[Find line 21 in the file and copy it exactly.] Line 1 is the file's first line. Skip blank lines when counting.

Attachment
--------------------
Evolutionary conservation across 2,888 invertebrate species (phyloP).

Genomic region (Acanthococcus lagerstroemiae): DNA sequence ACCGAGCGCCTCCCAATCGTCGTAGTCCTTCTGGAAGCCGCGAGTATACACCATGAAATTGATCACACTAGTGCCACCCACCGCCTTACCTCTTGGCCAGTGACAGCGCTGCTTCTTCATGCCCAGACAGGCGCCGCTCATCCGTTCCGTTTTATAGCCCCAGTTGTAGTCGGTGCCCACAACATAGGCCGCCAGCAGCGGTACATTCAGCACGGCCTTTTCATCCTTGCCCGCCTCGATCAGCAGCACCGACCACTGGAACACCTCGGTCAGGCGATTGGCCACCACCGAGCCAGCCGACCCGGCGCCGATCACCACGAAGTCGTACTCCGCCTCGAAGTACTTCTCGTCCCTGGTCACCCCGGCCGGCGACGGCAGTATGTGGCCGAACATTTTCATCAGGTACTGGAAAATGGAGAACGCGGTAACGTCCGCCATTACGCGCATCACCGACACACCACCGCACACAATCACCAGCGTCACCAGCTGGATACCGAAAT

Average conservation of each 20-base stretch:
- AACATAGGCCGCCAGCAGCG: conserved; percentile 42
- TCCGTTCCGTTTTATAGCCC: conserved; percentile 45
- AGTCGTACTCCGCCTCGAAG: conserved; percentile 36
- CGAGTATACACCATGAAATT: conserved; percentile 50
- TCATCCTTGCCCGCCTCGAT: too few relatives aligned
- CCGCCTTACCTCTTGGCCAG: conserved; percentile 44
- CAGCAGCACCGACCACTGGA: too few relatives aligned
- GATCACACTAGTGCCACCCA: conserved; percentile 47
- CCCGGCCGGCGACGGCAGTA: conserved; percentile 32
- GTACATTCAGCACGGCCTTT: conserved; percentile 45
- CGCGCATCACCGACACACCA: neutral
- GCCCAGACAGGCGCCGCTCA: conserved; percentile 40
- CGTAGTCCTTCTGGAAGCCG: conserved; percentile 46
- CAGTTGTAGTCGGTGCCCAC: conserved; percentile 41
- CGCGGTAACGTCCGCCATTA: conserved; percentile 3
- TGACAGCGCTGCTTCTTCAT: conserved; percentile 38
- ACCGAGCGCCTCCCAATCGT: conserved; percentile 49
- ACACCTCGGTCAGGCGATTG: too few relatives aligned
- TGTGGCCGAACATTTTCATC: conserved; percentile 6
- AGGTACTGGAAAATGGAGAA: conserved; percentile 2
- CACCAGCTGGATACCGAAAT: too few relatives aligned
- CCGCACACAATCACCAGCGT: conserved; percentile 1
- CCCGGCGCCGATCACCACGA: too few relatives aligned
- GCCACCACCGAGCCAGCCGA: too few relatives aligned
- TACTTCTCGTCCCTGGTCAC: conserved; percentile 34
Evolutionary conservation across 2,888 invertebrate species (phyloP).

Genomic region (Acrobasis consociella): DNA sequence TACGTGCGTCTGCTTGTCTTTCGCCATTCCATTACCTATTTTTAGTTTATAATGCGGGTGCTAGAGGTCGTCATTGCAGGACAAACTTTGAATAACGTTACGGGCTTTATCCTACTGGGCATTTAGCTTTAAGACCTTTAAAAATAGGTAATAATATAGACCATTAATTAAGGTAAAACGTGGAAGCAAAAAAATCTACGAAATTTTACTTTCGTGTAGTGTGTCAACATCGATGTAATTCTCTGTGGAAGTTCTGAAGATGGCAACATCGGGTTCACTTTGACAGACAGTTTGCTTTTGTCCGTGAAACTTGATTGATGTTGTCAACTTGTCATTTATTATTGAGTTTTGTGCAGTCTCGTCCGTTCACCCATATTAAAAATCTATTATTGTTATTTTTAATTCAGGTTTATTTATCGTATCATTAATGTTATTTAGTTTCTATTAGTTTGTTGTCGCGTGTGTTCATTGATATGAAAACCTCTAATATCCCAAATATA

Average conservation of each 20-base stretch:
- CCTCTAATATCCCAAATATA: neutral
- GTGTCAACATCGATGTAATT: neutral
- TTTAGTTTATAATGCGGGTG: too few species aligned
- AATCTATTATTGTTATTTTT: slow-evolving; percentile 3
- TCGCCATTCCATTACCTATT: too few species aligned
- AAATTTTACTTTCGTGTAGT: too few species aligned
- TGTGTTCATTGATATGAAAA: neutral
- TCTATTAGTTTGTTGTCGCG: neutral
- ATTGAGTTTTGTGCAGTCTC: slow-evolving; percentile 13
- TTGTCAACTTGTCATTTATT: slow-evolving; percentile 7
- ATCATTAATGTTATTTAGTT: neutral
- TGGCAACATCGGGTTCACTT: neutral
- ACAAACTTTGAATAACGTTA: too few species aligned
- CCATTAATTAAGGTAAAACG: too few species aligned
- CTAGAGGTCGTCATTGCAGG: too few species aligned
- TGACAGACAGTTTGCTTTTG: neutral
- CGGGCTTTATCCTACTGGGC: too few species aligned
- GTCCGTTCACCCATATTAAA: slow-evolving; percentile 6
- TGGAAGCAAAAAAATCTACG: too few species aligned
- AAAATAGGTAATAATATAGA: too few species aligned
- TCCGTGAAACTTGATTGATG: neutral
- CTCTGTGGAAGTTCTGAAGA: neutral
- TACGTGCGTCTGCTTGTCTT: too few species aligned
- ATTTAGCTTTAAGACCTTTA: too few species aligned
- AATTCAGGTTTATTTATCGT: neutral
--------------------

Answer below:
- ACACCTCGGTCAGGCGATTG: too few relatives aligned